Why We Believe the GCRTF Report is Good for the Future of the SBC (5): Reaching North America (IMB & NAMB Collaboration)
By: Danny Akin & Nathan Akin
Imagine this scenario. An IMB family is stateside for an extended period due to some family matters. In the city where they live they find a community of people from the very people group the IMB has trained them to reach. So they continue to do the work of the Great Commission (seeking to disciple) among this group. They eat meals with them, live life alongside of them, meet their family and friends, and share the gospel with them. And because of the efforts of this IMB family, a new work begins among this particular people group where previously there was none. Why is this an easily-imagined scenario? Because the IMB family knows the language, the customs, the religious backgrounds of this people group; therefore, they are more equipped than others to engage and disciple these peoples. In fact, the IMB is well-prepared to equip church planters and evangelists for cross-linguistic and cross-cultural ministries, and its workers are well-equipped to do cross-cultural and cross-linguistic ministry.
The cry of the Great Commission Resurgence has been that “the ends of the earth” are void of gospel-witness and Christ is not glorified among the nations, as He ought to be. And so the need for a GCR among Southern Baptists, who claim to be a missions people, is evident. And yet we live in interesting times. The potential for reaching the world’s unreached peoples has never been more within our grasp than it is now. One of the exciting things taking place that demonstrates this change is that God in His grace and providence is bringing “the ends of the earth” into many of our own neighborhoods. It is estimated that over 500 of the Unreached People Groups have significant populations on U.S. soil. Tragically, most of our congregations remain mostly southern, mostly white, and mostly middle class. So not only are we not reaching the “ends of the earth” geographically, we are not reaching the peoples from the ends of the earth that have moved into our neighborhoods. Sunday morning is still the most segregated hour in America. Although our cities increasingly house countless people from every “tribe, tongue, people, and nation,” our Southern Baptist churches remain, for the most part, culturally monolithic. The GCRTF has proposed a bold initiative that might help us address this problem.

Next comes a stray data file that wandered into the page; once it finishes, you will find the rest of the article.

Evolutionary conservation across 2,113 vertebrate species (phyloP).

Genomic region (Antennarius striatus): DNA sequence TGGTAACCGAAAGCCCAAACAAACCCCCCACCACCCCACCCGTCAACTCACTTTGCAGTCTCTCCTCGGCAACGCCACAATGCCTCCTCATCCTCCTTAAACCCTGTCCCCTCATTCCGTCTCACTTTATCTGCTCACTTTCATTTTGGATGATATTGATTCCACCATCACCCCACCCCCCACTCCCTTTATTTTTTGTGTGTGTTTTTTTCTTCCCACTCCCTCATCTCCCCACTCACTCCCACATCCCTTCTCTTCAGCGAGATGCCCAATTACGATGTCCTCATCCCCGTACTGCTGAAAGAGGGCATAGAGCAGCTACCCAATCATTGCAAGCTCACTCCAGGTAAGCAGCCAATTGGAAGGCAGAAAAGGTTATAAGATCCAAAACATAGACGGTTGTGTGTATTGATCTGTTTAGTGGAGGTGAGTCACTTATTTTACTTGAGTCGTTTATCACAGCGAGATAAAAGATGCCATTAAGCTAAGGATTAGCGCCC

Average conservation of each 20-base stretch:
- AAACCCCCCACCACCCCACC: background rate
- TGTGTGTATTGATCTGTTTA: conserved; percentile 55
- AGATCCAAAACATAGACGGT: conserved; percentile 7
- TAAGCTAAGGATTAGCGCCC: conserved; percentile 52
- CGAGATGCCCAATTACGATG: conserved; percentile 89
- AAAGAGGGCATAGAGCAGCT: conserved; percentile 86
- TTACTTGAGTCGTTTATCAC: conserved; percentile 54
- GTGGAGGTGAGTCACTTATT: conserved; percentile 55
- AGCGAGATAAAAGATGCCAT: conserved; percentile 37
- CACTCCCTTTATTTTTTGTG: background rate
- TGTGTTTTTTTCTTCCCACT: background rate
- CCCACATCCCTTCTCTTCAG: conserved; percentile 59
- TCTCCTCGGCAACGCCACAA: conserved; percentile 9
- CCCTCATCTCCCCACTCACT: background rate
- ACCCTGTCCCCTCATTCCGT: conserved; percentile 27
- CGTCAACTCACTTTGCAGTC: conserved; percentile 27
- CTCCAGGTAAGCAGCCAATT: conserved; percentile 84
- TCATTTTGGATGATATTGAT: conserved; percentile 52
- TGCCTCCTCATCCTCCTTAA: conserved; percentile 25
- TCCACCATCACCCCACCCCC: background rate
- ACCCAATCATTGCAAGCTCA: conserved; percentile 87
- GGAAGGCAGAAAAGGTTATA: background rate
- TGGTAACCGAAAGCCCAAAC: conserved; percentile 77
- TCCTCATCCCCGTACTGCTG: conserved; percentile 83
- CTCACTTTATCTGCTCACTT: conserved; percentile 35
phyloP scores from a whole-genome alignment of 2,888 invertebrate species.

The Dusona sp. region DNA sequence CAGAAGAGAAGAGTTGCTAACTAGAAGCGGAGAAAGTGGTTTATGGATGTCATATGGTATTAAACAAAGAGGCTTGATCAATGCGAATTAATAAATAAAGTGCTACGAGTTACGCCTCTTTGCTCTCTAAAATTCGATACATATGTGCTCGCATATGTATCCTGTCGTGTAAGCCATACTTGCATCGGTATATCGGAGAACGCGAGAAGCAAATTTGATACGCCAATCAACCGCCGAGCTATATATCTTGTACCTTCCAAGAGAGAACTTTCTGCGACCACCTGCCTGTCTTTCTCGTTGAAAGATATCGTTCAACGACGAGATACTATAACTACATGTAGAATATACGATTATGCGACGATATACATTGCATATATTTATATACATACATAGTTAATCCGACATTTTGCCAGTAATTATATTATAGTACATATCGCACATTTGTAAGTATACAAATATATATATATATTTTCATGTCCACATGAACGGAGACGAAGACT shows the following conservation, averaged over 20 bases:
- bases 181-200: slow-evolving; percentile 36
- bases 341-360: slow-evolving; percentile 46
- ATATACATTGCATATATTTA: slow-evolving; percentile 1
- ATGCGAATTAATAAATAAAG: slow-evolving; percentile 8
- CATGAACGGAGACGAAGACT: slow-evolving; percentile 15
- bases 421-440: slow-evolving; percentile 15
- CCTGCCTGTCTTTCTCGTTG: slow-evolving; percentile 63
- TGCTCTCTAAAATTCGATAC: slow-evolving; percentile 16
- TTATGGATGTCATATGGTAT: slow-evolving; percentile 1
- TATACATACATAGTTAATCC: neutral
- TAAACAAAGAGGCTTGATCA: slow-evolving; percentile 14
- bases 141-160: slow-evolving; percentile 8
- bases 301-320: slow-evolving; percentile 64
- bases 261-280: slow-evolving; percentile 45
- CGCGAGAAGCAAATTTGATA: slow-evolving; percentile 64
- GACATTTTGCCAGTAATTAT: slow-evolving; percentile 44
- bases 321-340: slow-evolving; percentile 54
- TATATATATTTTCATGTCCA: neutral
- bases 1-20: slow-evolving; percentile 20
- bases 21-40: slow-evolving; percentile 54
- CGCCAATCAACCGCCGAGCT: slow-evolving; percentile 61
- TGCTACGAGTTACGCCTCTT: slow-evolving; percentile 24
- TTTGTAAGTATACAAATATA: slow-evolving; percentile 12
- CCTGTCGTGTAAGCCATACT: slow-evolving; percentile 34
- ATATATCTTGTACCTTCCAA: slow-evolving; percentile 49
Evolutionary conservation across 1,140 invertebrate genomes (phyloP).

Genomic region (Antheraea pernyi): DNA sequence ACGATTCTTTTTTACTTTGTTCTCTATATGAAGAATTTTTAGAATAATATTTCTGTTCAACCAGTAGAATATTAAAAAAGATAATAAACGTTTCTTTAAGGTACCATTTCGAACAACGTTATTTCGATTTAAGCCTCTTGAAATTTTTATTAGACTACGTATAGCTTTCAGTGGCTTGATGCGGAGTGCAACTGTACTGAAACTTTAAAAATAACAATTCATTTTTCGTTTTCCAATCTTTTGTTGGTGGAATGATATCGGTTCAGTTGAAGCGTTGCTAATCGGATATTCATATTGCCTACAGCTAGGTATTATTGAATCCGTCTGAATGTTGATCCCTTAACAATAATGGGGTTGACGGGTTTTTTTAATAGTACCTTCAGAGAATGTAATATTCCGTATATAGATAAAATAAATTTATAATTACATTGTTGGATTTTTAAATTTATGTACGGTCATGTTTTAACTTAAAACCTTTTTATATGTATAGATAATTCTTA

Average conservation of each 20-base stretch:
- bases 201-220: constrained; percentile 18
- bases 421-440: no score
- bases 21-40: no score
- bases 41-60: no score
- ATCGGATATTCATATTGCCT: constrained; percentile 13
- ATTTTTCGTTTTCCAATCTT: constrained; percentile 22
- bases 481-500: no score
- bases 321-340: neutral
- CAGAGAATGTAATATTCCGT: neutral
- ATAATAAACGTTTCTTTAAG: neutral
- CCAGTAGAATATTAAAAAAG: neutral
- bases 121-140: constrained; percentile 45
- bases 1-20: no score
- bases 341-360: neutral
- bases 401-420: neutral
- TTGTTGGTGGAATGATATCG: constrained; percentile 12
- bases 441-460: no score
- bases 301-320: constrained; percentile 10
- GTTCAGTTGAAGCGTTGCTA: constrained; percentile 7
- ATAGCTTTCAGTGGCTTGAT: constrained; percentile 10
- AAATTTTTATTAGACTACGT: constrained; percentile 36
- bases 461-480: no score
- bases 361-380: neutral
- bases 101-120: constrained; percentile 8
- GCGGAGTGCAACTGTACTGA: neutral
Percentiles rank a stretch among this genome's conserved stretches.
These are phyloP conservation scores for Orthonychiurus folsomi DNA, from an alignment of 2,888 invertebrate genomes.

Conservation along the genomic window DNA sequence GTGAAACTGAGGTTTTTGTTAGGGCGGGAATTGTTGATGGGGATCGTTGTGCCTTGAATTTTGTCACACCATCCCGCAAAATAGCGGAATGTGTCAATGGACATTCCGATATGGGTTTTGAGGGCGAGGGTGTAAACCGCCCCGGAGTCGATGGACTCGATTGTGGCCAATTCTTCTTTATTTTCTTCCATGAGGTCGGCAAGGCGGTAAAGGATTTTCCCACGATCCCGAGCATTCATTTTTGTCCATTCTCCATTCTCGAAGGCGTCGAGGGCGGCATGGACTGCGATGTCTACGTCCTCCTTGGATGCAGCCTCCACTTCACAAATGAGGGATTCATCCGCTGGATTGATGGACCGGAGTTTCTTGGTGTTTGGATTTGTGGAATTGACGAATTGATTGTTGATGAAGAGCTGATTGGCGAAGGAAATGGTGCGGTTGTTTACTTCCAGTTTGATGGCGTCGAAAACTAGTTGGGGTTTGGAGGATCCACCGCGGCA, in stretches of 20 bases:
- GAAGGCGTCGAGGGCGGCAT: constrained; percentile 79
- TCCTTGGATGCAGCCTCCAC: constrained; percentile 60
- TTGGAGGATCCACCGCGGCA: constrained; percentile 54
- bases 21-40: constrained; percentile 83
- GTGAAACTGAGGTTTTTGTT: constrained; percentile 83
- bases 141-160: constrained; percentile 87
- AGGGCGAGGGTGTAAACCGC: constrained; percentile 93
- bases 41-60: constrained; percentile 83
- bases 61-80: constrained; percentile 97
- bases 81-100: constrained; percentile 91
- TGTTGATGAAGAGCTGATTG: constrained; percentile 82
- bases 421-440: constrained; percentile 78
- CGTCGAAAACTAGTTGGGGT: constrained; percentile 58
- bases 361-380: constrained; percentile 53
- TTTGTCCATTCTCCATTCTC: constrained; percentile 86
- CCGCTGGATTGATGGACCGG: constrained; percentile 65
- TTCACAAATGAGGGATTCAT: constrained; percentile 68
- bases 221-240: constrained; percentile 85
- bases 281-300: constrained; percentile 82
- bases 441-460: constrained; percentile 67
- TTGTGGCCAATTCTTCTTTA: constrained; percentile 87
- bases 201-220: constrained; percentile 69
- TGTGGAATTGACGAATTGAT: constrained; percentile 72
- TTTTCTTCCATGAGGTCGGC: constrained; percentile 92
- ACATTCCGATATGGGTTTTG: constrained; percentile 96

Component five of the Task Force’s Report asks “That the messengers to the Southern Baptist Convention, meeting June 15-16, 2010, request that the Executive Committee of the Southern Baptist Convention and the International Mission Board of the Southern Baptist Convention consider a revised ministry assignment for the International Mission Board that would remove any geographical limitation on its mission to reach unreached and underserved people groups wherever they are found.”